Description: The Galápagos Penguin is relatively small compared to other penguins. The average size is about 53 cm in length and 1.7 to 2.6 kg in mass. Males are typically larger than females. These penguins are black with white areas on their heads and the front of the body. This coloring, also known as countershading, helps protect them from predators. Appearance: http://www.mountaininterval.org/photos/galapagos-2006/highlights/index2.html http://www.arkive.org/galapagos- penguin/spheniscus-mendiculus/image- G122467.html
Diet:Predators: The Galápagos Penguins are carnivores and eat many types of small marine creatures. Their main sources of food include: mullets, sardines, anchovies, and pilchards. They will dive to a depth of 30-50 meters to obtain small crustaceans, small fish, and invertebrates. They will also eat some types of zooplankton and mollusks. They hunt in groups and ambush their prey. The main terrestrial predators include; Sally Lightfoot Crabs, Snakes, Hawks, Owls, and the Galápagos Rice Rats. Domestic or feral cats and dogs may also be predators. In the water their main predators are sharks. Sally Lightfoot Crab http://www.mountaininterval.org/photos/galapagos-2006/highlights/index2.html http://www.arkive.org/galapagos- penguin/spheniscus-mendiculus/image- G122467.html
Relationship with Humans: The penguins provide an economic benefit for humans involving ecotourism. The penguins attract bird watchers and wildlife enthusiasts. Humans have a mainly negative relationship with the penguins. Humans disturb their nesting habitats and introduce new predators such as domesticated dogs and cats. Humans also spread disease. http://true-wildlife.blogspot.com/2011/02/ galapagos-penguin.html http://mondoadventuretravel.com/portfolio-view/top-10-galapagos-adventure-travel-tours-and-galapagos-holidays/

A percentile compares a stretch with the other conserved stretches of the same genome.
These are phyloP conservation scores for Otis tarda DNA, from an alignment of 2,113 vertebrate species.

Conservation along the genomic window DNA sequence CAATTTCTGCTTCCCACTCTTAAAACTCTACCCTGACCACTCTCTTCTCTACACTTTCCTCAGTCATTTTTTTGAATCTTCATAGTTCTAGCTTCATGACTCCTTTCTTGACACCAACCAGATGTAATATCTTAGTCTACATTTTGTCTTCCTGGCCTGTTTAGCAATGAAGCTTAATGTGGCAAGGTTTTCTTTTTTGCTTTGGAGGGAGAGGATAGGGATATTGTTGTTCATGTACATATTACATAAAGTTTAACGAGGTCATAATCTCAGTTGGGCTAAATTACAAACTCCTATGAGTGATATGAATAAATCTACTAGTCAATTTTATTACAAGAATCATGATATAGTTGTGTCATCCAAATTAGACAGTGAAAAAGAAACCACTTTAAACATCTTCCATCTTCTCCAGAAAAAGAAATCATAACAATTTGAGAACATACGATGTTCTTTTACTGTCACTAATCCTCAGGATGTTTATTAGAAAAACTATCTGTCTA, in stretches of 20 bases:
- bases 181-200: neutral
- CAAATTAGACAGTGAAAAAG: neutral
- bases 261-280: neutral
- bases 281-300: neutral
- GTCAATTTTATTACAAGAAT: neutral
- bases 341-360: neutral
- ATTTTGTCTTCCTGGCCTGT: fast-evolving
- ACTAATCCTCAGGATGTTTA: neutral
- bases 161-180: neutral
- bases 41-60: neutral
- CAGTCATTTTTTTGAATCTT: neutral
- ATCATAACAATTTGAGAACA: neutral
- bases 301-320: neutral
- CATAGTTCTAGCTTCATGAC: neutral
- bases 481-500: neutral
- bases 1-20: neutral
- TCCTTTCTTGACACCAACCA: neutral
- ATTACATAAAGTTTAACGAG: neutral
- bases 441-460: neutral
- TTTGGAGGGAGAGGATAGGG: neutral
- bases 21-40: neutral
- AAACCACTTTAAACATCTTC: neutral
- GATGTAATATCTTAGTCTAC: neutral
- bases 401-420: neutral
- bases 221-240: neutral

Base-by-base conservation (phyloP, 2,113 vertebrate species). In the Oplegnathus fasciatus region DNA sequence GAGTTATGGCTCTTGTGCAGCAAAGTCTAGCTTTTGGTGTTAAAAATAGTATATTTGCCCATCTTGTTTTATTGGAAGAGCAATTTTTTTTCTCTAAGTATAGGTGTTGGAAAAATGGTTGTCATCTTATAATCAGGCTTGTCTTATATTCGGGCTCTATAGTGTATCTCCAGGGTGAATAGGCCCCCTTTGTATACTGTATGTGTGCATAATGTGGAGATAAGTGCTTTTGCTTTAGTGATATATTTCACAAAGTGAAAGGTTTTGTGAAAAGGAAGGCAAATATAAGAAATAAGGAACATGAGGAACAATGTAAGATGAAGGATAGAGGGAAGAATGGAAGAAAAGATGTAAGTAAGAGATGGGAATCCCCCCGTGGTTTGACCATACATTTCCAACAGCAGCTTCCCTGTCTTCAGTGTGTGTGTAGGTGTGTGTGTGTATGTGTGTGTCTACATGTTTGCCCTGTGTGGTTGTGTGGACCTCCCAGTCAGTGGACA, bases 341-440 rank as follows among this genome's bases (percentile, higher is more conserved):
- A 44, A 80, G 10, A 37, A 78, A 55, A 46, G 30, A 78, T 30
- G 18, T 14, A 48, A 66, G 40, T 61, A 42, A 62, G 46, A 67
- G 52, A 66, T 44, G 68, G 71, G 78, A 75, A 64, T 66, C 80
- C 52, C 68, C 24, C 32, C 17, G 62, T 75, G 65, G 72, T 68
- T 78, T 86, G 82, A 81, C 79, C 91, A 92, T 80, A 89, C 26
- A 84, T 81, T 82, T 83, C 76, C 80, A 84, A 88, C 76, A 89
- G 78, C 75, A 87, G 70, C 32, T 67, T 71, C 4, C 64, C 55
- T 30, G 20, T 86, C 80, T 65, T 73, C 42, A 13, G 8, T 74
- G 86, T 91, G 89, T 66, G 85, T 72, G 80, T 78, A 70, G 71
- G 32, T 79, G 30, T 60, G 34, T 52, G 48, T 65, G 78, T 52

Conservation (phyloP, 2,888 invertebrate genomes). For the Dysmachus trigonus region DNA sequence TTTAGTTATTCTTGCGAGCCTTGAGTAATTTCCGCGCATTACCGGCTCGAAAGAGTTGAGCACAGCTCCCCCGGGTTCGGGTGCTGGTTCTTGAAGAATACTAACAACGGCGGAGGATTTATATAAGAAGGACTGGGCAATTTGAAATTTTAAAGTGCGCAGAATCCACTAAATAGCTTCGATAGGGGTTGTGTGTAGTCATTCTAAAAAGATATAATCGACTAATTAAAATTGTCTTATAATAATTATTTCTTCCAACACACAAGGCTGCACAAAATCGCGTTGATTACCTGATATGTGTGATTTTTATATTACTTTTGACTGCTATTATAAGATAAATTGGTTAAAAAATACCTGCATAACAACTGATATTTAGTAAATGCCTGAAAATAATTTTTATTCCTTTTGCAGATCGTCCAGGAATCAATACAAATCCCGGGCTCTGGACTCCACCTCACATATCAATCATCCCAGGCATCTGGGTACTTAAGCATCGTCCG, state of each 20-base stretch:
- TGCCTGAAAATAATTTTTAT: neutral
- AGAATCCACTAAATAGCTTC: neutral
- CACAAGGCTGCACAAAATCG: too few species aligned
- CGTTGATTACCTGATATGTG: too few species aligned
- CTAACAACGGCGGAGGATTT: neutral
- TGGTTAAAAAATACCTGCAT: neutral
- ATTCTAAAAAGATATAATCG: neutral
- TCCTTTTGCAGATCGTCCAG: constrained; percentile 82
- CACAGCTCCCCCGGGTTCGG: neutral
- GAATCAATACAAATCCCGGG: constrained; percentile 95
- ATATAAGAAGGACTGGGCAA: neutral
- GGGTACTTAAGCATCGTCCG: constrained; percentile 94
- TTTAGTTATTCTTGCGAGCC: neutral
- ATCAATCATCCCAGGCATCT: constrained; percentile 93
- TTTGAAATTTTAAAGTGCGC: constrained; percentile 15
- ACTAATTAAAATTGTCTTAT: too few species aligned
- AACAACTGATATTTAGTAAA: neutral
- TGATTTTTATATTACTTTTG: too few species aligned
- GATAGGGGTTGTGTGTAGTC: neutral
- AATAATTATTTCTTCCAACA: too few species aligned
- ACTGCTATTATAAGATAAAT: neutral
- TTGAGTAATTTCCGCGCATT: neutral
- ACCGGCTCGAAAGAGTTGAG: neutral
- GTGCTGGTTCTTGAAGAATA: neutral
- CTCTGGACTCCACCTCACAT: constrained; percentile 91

Where is this species found? The Galápagos Penguin is endemic to the Galápagos Islands, with a majority of individuals being found on Fernandina and Isabela. They are found on most of the 19 major islands The Galápagos Penguin is the only penguin species found north of the equator and in the Galápagos. This is also the only penguin to live and breed entirely in a tropical climate. These penguins live in coastal areas where they can nest on land and hunt in offshore waters. They live in large social colonies of several hundred individuals.
Why is this species endangered? The Galápagos Penguin faces multiple threats. Common dangers such as pollution and human impact on their environment influence their survival. Humans specifically have introduced new predators such as cats and dogs. Some penguins have been caught by commercial fishermen, and others are starving because fisheries are harvesting their source of food. The populations also been impact by recent El Niño events which reduce food resources. Another key reason for endangerment is the limited options for nesting sites. Remaining Population? Scientists estimate that there are between 1,400 and 1,500 penguins in the wild. “The Galápagos penguin… has experienced a population decline of over 50 percent since the 1970s, and faces a 30- percent chance of extinction in this century.” -Tony LaCasse Spokesman for the New England Aquarium.